July 28, 2022

A Guide to Living with NMOSD

Specialty Infusion Blog Elan Katz

Neuromyelitis optica spectrum disorder (NMOSD) is a rare autoimmune ailment with inflammatory characteristics, and which affects the central nervous system (CNS). It manifests as optic neuritis, myelitis, and brain lesions. Relapses or attacks occur in patients with this fatal condition at intervals of weeks, months, or years, followed by remissions.

Managing Fatigue and Loss of Vision in NMOSD

Relaxation (or rest) is a crucial component of the overall therapy strategy for individuals with NMOSD, as well as exercise to maintain a sufficient fitness level. NMOSD sufferers often experience fatigue, which has been linked to poor sleep, pain, and sadness. It may be helpful to manage energy utilization while carrying out everyday tasks to lessen weariness. Maintaining energy levels may be achieved by setting priorities and completing the most important activities first thing in the morning. Exhaustion can be minimized by striking a balance between sleeping and doing your daily business.

NMOSD’s visual impairment may greatly impact the quality of life. Patients may be able to continue their daily routine using technology like voice-activated software and tactile devices.

Managing Pain and Diet in NMOSD

The problem of chronic pain in patients with NMOSD may last a lifetime. Although it might start in particular locations on the body, pain typically spreads over the whole body. The mental anguish of the patient might be made worse by persistent pain. Patients try to handle the impact of pain on their everyday tasks with the assistance of a medical team that consists of physiotherapists, pain doctors, nurses, and psychologists.

Managing Weakness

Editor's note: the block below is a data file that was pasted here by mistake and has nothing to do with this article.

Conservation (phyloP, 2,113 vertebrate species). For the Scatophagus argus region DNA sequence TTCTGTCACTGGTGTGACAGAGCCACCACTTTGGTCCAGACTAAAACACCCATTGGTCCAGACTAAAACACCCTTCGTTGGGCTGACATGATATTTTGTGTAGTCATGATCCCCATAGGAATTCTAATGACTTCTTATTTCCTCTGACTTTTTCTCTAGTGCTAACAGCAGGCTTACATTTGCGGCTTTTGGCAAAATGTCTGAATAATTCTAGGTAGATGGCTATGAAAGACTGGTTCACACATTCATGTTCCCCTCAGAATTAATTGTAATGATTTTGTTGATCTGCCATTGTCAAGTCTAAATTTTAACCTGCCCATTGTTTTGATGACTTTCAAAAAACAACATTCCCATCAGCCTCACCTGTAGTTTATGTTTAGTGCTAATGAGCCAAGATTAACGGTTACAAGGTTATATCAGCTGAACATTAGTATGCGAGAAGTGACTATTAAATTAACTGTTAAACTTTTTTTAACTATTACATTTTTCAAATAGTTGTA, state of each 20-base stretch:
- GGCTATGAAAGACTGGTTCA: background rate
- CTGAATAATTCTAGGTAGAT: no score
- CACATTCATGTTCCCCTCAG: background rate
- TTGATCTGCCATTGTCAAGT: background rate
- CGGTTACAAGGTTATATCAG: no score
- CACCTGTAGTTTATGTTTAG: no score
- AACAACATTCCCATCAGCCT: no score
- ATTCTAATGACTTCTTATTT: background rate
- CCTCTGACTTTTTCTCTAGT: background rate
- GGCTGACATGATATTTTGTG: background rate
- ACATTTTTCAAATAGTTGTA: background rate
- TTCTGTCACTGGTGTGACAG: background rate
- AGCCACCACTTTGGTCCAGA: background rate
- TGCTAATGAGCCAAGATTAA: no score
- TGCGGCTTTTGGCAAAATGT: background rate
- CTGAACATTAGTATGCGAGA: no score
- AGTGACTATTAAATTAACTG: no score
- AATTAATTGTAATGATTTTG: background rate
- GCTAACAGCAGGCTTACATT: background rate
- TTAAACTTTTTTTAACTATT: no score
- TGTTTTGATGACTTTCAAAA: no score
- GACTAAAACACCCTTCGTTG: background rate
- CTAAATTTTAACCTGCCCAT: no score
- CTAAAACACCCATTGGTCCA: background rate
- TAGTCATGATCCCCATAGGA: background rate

The arms and legs of the patients with NMOSD may become weakened, numb, or paralyzed during an NMO flare-up. Moving, working, or everyday tasks may be more challenging. To assist you in improving your arm and leg function, your doctor can recommend physical or occupational therapy.

Therapists may show you how to utilize aids like canes and walkers. Additionally, they may design specialized physical treatment regimens to strengthen and stabilize problem regions.

If an NMOSD patient wants to feel better, he can do the following things.

Yoga: It reduces pain, keeps you flexible, enhances mood, promotes better sleep, and relaxes the body.

Exercise: It can help overcome bowel and bladder problems, boost energy, helps with depression and fatigue, and promotes better sleep. Before starting any exercise routine, you must consult with your doctor.

Living With Vision Problems

Your spinal cord and optic nerves are most impacted by NMO, also known as Devic’s disease or NMOSD. Your eyes communicate with your brain via optic nerves. NMO damage may result in issues like:

  • Loss of vision
  • Eye pain
  • Blurred vision
  • Difficulty in seeing colors in the dark

Muscle Spasticity

NMOSD may sometimes result in spasticity, a painful disease marked by stiffness and muscular spasms. To maintain your flexibility and enhance your mobility, a physical therapist may give you exercises to do, and you need to use splints, a sort of brace.

The treatment of NMOSD-related spasticity can be by: